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Spotlight on post-consumer recycled denim at Denim Première Vision

"The recent edition of Denim Première Vision brought to fore many developments in the denim sector. Global companies such as Bossa, Kilim and Berto presented fabrics made with fiber from post-consumer recycled denim. A panel discussion was devoted to the developments in post-consumer recycled denim (PCRD) and best practices to scale and promote it at the consumer level. Lori DiVito, Professor at the Amsterdam University of Applied Sciences and co-founder of the Alliance of Responsible Denim, emphasized there needs to be a leadership in order to experiment. She said, it’s all about experimenting, so having the time and dedicated team to experiment with recycled denim is the key element. That means allocating resources not only financially but human resources that can test PCRD, design it, see how it performs in the market and then adopt it on a greater level."

 

Spotlight on post consumer recycled denim at Denim Première Vision 002The recent edition of Denim Première Vision brought to fore many developments in the denim sector. Global companies such as Bossa, Kilim and Berto presented fabrics made with fiber from post-consumer recycled denim. A panel discussion was devoted to the developments in post-consumer recycled denim (PCRD) and best practices to scale and promote it at the consumer level. Lori DiVito, Professor at the Amsterdam University of Applied Sciences and co-founder of the Alliance of Responsible Denim, emphasized there needs to be a leadership in order to experiment. She said, it’s all about experimenting, so having the time and dedicated team to experiment with recycled denim is the key element. That means allocating resources not only financially but human resources that can test PCRD, design it, see how it performs in the market and then adopt it on a greater level.

Antwerp-based denim brand, HNST, will soon start delivering its first batch of jeans made with 56 per cent PCRD. Denim by HNST fosters a circular economy, which means they can be recycled again. Embroidered rivets replace metal pins, buttons are removable, pocketing fabrics include fiber made from recycled white T-shirts, and labels are made from GOTS-certified jacron, a paper-like material. In September 2017, the brand initiated a two-week collection campaign in Belgium, where it collected over 6,000 pairs of old jeans that were sorted and recycled into new denim. Fibres made from the non-wearable jeans were blended with Tencel and woven back into denim fabric in Italy.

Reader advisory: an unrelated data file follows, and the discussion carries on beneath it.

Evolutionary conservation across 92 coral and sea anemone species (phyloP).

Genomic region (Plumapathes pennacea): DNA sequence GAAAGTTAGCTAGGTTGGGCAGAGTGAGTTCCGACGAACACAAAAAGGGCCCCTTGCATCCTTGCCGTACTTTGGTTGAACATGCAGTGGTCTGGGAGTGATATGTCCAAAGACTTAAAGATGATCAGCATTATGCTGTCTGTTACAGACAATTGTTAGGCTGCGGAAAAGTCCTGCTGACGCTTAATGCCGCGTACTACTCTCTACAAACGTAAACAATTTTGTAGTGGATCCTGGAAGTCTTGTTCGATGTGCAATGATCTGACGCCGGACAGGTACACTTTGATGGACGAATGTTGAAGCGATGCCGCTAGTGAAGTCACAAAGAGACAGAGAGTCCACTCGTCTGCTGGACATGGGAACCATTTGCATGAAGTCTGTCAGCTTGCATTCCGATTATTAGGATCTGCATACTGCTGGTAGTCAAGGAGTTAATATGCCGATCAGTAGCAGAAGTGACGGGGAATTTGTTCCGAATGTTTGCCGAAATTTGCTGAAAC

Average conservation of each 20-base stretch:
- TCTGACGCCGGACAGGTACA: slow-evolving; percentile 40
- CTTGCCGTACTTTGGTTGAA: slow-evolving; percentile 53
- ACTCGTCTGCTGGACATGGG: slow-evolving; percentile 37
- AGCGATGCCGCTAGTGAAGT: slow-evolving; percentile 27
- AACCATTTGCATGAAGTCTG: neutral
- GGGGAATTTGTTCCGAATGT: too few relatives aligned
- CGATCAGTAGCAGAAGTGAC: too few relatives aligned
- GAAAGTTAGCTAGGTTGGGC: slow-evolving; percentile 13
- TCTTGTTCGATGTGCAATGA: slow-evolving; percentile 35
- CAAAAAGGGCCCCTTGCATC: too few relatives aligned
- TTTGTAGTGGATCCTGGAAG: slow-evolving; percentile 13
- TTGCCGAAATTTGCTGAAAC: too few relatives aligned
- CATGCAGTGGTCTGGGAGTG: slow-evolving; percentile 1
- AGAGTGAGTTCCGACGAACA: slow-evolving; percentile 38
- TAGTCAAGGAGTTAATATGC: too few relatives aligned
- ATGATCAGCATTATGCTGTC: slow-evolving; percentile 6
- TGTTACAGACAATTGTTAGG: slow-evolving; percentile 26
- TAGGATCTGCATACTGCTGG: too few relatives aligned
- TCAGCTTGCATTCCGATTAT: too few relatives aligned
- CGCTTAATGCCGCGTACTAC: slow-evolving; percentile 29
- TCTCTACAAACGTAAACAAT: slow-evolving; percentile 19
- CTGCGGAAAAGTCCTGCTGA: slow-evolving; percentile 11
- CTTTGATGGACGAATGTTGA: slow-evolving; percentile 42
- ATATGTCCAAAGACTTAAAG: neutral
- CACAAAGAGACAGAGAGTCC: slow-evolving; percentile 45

This year again, it will host a second harvesting campaign asking consumers to donate unwanted denim to create a new collection. The same phenomenonSpotlight on post consumer recycled denim at Denim Première Vision 001 would continue for years in order to enhance recycling initiative. In order to be sustainable, HNST shares its supply chain partners, from spinning (the European Spinning Group) to dyeing (Italy-based PureDenim), as well as a breakdown of the costs.

Working on bottlenecks

Kuyichi currently uses up to 20 per cent of PCRD fibre in its jeans to maintain quality and hand feel. There are limitations in the percentages of how much recycled denim and cotton one can add to a garment because the fibers are shorter. This also limits the possibilities of fabric. It’s time consuming to ensure that the quality of fabric is what you want, Damen said. However, she emphasised that Kuyichi’s supply chain is motivated by the idea of PCRD and its potential. It’s also time consuming to decipher what’s inside post-consumer garments. HNST created its own protocol and testing to ensure it is using high quality PCRD fibers, but the company fears that other companies may not take on that responsibility. The denim industry needs to come together to bring in checks in place to prevent other substances from staying in the loop.

Consumer connect

Limitations can be managed once companies start interacting with the customers. As Smits highlights, there’s no one-size-fits-all approach to designing and promoting PCRD—or sustainability for that matter. There’s a difference between brands that have differentiated themselves on sustainability to start, and a regular jeans brand that starts to communicate about this. However, one fact that all denim brands should take into account is there’s a large growing group of consumers that care about this. The Alliance for Responsible Denim is working on developing a tool box for brands, so they know what questions to ask suppliers, what certifications or standards to look for and how to share this information with end user.

Kuyichi is in the process of making a menu that shares with consumers what new sustainable innovations the brand has added into the makeup of its jeans, where and how it was made and the certification standards it meets. The way Damen sees it, young generations buying denim right now are engaged in sustainability thought and want to make a difference through their buying behaviour. There are huge benefits communicating this story to the consumers because they want to be part of this change.

 
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